Monday, 6 February 2012
Book review: Angel, by Arnold Jansen op de Haar
Paperback: 230 pages
Publisher: Holland Park Press (September 24, 2011)
Source: Gift from publisher in exchange for an honest review
Angel, a new novel by the author of King of Tuzla and Yugoslav Requiem.
Many people have plenty of reasons to run away, but very few actually do it.
Timjen Klein Gildekamp is a jobbing writer living in a small provincial town. His world is lonely and stifling.
We find out why his father's war is still important to his life today and how the world has changed. Timjen has moved away from his roots, but not far enough, so he feels trapped.
When all seems lost, Angel comes to the rescue, but is she too late? They make an interesting pair: she the masseuse by day and singer by night, and he the committed writer of literature.
A surprise lottery win enables them to escape their dreary and oppressive everyday existence. During their flight, they experience a number of monotonous incidents in Spain and London, ending up on a remote Scottish island.
Timjen believes that, at the end of our life, what remains of us is love, but is he right?
Angel is a novel about expectations, failures and the fragility of our existence.
There are few things in life that I enjoy more than discovering brilliant authors and reading books that make me think and I discovered both qualities in Angel, by Arnold Jansen op de Haar. The book is beautifully written and the tone is wonderfully eloquent.
I was immediately transported into the landscape of the story from the very first page. I could almost feel the heat of the Spanish sun on my skin and taste the richness of the Spanish wine; "dark heavy wine that clung to your glass when you swirled it around."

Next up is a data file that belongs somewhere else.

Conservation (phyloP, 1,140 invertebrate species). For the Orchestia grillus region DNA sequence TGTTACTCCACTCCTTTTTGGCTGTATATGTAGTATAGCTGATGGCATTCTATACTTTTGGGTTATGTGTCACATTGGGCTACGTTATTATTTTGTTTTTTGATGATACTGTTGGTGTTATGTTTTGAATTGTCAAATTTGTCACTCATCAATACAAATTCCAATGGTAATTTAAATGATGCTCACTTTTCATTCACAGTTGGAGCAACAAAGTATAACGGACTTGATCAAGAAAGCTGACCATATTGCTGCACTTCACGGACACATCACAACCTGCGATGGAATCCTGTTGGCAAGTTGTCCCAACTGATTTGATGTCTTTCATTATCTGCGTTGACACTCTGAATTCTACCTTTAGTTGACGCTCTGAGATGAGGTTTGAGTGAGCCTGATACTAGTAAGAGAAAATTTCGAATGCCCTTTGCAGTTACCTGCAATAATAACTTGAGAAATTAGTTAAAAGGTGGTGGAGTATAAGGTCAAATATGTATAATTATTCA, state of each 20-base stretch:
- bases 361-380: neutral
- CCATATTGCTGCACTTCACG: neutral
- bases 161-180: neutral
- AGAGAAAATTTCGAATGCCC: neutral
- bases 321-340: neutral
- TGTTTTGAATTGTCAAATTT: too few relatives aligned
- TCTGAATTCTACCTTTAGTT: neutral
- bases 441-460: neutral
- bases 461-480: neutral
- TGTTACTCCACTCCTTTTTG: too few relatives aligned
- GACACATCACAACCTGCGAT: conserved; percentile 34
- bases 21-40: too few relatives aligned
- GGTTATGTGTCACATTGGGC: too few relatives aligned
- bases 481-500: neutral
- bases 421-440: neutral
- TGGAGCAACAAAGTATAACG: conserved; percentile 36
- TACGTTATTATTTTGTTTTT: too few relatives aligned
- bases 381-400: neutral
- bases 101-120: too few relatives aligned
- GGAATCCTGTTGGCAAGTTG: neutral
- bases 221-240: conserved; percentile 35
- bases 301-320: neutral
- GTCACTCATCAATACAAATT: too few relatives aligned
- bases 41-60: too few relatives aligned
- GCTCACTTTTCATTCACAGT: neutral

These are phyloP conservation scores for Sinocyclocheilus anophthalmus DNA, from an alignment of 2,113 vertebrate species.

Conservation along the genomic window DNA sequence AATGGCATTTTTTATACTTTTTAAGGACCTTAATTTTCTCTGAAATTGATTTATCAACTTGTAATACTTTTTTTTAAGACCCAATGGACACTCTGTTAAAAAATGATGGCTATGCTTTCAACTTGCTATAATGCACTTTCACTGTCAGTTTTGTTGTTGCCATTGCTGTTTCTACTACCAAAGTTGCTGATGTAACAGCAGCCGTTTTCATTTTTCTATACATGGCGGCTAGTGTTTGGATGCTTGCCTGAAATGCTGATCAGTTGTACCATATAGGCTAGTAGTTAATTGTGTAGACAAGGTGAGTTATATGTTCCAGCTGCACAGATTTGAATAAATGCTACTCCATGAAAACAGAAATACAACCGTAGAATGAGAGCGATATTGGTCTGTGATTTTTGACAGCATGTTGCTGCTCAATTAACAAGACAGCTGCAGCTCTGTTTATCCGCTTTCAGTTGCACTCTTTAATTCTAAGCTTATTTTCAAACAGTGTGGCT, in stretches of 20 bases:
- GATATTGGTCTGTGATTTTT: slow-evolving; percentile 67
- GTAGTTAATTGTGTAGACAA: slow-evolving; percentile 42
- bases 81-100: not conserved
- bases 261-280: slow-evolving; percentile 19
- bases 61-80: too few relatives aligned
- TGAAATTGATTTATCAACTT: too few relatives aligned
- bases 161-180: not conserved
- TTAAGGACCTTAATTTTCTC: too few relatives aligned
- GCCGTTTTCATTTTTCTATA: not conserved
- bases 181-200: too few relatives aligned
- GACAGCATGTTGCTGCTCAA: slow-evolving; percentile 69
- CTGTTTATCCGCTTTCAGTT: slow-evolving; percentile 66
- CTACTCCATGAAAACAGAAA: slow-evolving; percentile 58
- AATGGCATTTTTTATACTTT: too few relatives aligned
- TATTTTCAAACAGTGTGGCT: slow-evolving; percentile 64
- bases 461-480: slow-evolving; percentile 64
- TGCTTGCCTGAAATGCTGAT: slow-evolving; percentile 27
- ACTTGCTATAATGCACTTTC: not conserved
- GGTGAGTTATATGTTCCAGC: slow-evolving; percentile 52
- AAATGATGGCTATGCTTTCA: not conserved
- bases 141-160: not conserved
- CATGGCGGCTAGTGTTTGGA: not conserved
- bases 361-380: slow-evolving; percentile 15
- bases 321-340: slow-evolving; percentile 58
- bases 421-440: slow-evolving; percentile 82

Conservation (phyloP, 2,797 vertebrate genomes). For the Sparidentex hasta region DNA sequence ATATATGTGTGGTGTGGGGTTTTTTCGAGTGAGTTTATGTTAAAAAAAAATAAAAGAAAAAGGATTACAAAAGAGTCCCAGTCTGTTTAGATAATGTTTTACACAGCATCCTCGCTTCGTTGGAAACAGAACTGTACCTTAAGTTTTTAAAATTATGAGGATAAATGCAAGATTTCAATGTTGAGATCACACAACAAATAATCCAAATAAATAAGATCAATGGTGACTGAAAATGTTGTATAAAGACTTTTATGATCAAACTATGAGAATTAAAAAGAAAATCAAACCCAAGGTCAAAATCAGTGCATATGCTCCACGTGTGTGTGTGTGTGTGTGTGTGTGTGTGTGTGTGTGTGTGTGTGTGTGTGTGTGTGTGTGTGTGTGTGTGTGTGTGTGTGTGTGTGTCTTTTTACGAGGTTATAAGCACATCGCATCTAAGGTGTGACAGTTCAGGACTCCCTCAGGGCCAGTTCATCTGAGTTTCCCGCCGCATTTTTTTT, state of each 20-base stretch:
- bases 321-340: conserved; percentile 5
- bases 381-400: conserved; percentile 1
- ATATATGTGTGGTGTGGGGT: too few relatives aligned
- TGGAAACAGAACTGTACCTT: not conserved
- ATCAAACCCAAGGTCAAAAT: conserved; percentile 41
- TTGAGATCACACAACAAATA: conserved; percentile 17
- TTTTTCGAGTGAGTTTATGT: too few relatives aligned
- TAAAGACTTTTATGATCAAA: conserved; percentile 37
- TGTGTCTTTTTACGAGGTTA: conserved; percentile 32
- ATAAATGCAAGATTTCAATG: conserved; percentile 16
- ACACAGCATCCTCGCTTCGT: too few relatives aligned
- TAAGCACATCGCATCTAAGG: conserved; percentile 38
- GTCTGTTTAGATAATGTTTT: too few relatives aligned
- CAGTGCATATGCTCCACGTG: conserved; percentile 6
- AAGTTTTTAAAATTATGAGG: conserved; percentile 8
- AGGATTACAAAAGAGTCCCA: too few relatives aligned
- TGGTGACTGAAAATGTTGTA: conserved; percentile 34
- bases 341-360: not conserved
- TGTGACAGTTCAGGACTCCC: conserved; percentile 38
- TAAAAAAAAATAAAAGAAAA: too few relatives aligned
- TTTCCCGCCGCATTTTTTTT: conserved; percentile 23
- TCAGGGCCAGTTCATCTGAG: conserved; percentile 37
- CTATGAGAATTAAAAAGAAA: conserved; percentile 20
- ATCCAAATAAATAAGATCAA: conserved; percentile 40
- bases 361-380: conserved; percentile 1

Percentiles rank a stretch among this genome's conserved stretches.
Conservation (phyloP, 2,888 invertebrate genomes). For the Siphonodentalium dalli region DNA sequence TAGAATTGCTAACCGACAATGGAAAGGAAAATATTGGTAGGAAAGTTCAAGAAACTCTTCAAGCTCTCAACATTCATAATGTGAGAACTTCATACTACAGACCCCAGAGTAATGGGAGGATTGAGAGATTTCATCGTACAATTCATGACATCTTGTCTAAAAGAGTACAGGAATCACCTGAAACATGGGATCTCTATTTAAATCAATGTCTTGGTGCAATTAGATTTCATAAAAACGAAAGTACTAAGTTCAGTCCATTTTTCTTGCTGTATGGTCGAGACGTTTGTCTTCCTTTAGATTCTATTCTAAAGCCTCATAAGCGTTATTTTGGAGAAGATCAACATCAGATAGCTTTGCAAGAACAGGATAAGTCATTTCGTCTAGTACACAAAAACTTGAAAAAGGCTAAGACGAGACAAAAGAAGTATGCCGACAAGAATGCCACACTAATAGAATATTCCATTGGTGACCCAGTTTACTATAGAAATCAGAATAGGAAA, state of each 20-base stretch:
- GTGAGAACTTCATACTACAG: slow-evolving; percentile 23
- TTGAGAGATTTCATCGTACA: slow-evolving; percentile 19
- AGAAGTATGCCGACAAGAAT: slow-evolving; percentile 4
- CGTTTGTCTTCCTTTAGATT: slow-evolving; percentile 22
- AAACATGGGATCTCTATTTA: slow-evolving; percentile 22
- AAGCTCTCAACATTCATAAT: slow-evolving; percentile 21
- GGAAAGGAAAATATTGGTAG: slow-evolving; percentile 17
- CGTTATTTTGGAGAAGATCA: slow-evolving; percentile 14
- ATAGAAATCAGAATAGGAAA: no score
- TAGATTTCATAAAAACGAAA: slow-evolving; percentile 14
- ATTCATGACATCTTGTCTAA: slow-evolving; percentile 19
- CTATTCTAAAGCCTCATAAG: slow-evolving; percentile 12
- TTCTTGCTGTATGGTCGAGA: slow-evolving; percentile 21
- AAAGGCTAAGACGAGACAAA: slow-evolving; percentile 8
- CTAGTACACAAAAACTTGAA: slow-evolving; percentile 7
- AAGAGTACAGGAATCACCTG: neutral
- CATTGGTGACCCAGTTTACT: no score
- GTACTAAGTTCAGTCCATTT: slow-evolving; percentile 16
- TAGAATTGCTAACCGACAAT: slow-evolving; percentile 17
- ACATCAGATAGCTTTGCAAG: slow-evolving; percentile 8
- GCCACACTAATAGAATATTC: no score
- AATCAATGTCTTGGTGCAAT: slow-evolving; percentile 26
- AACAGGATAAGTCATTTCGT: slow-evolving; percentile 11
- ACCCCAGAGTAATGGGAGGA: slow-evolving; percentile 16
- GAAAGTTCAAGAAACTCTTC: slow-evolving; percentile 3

Angel is a heartfelt, honest story about a man who believes that he has failed in his life and wants to run away from everything that he has known. "During his life so far he had fled twice: this was the second time. The reason was the same: to escape the person he could never be." The words are powerful and resonated strongly with me. Who hasn't felt like running away from life at some point?
Timjen, the main character, tells his story in a very poignant way. There is a sense of all-pervading loneliness and isolation about Timjen's life. "He was just about able to handle visitors six times a year and this included the man reading the utilities meter." I appreciated the author's wry sense of humour. Although the book has quite a sombre tone, it was never depressing. The author has a unique and insightful writing style. Every page I turned made me want to find out more about him and his love interest Angel.
I absolutely loved this book and I would highly recommend it.